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Eldin Raigmore wrote:
On Thu, 2 Jul 2009 16:28:35 -0700, Paul Hartzer <[log in to unmask]> 
wrote:
>This (and your other examples) is extremely hard to parse for me, even if it's 
>technically well-formed English. Here's something that work much better for 
>me:
>"If you're going to want some pie if you finish your vegetables, you'd better 
>finish your vegetables while they're still warm."

That's parsable (sp?) for me, but still awkward. I think I'd stick in a comma after "pie"....  or substitute "provided (that)" for the second "if".  Personally, I'd only use two ifs for humor-- "We could grill steaks, if we had any charcoal, if we had any matches..."

The occasion hasn't arisen, but I suspect we'd have to rephrase, somehow, in Kash or my other 2 conlangs.
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> But, as far as natlangs go, I'm mostly concerned about those languages in 
which either the protasis or the apodosis or both must be put in a 
(the?) "conditional" mood.

Of course in Spanish, the pro. is subjunctive, the apo. is conditional (or sometimes subjunctive too, just for fun). I think they can both be indicative in some cases ("if Obama had a news conference (si...dio una conferencia), I didn't listen to it (no la escuché)" implying that perhaps there was a news conference but in any case I didn't hear it; very different from "si...diera...., no la escucharía (if he _should_ give.... I wouldn't listen.... or, if he gives....I won't listen)
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> English doesn't require either the protasis or the apodosis to be put in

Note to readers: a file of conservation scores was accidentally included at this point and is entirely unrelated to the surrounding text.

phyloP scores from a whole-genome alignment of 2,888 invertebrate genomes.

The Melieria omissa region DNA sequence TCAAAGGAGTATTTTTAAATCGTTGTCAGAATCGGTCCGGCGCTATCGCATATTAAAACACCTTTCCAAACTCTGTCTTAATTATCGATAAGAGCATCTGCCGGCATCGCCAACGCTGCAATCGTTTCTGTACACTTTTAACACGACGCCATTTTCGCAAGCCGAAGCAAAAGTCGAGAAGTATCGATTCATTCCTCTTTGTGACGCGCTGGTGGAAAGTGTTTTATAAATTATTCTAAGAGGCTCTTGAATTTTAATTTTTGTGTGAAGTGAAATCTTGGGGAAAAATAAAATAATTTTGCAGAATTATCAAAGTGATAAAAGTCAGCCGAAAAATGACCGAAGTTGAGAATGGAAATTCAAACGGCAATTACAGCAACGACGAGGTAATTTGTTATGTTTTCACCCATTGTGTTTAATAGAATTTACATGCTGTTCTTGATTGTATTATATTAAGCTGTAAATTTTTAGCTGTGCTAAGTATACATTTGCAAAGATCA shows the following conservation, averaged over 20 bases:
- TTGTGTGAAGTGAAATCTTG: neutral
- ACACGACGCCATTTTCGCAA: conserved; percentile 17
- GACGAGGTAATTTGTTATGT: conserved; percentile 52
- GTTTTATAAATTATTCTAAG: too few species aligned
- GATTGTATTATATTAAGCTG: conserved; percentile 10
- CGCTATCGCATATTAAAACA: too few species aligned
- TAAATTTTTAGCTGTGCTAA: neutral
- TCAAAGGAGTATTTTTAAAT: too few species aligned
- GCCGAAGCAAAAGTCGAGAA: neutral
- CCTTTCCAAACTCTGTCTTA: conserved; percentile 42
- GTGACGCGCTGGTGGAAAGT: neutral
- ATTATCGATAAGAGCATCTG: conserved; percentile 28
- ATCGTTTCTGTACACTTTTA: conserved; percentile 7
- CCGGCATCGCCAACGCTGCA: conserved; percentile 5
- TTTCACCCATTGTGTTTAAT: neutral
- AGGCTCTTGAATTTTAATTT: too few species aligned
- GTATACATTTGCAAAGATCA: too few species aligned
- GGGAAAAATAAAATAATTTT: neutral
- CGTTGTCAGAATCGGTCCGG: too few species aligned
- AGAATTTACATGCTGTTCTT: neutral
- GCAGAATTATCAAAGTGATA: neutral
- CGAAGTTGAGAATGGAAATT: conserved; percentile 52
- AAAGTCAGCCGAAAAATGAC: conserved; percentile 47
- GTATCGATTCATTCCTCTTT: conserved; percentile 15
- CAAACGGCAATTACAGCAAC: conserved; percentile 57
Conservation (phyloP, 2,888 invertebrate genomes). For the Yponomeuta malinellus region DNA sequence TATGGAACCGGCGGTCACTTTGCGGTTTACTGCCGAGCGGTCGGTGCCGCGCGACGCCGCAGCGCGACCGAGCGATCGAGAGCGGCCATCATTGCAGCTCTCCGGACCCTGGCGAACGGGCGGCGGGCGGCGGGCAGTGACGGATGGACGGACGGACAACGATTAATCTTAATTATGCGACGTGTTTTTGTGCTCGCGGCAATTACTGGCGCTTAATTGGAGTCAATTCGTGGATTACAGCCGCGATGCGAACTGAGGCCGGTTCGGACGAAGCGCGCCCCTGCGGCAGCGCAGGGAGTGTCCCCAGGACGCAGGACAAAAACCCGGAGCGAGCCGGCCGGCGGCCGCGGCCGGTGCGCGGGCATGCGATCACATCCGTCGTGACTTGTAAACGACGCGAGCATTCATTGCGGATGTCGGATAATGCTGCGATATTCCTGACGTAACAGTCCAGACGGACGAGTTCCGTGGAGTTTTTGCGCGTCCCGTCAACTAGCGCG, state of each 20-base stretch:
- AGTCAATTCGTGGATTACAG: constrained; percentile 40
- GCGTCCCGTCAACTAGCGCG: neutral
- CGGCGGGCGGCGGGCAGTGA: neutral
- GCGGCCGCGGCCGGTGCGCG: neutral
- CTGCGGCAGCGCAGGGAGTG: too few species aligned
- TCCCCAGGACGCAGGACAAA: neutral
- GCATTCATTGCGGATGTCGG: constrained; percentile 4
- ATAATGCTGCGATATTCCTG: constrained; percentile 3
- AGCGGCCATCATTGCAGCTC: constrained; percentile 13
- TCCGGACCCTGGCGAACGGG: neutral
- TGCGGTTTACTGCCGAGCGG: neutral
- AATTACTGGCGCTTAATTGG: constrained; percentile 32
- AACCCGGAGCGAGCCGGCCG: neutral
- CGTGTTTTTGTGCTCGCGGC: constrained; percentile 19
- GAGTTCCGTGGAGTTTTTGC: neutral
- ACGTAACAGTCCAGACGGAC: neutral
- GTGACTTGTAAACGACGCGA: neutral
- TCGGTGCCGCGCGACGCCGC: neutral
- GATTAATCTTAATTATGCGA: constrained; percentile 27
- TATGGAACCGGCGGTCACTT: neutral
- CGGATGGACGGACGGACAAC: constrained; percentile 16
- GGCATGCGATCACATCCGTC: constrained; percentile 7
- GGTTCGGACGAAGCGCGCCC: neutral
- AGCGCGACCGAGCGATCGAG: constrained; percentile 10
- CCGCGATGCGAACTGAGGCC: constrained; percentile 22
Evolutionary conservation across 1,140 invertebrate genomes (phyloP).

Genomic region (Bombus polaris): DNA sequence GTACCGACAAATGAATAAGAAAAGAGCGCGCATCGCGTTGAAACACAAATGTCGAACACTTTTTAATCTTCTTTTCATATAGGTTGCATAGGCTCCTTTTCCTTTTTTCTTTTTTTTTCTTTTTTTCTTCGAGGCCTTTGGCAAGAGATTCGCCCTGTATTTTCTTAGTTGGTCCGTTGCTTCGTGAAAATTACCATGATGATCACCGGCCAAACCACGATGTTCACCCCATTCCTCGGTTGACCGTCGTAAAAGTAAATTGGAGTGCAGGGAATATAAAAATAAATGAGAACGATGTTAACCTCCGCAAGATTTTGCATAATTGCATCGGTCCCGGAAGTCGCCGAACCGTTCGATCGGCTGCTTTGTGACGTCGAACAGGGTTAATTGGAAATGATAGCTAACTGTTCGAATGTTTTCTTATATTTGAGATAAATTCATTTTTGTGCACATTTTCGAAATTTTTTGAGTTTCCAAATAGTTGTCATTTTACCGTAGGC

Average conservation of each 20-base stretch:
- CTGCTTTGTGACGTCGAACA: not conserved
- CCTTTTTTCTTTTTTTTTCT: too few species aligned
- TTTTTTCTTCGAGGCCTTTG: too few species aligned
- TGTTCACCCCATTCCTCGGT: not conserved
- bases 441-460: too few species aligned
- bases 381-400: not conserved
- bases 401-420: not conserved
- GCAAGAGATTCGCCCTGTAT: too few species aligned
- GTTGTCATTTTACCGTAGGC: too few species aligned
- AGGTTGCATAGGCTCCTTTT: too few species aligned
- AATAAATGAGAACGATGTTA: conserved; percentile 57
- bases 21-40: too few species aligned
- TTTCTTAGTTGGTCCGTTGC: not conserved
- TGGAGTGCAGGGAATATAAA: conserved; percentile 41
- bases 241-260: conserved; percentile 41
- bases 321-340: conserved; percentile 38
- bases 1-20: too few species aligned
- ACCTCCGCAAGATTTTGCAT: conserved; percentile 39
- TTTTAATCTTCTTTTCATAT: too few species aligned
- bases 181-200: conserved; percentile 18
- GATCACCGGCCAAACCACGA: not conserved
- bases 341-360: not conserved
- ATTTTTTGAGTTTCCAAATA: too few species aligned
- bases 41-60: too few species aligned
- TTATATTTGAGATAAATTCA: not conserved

a "conditional" mood.  Modern English doesn't have a conditional mood;...

No, but we can insert things like "should, were to..." as in the ex. above. And some of us still demand the "subjunctive" in "if I _were_ you, I wouldn't do that" and similar.
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> Speaking of such things, how about:
"that that"
"had had"
"is is"
the first two of which come up in "correct" written English, the third in informal 
colloquial spoken English?
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Do you have in mind such things as "he said _that that_ would be wrong" ? That's a case of conjunction "that" plus dem.pron. "that". I can't think of a case where both "that"s are the conjuction......

"had had" is simply past perfect, isn't it?. No problem.

"is is" I suppose from the famous "...what the meaning of is is"  That's a case of 
"...what the meaning of is(NOUN) is(VERB)" perfectly normal if you substitute any other word in the NOUN slot (or, in writing, put quotes around it).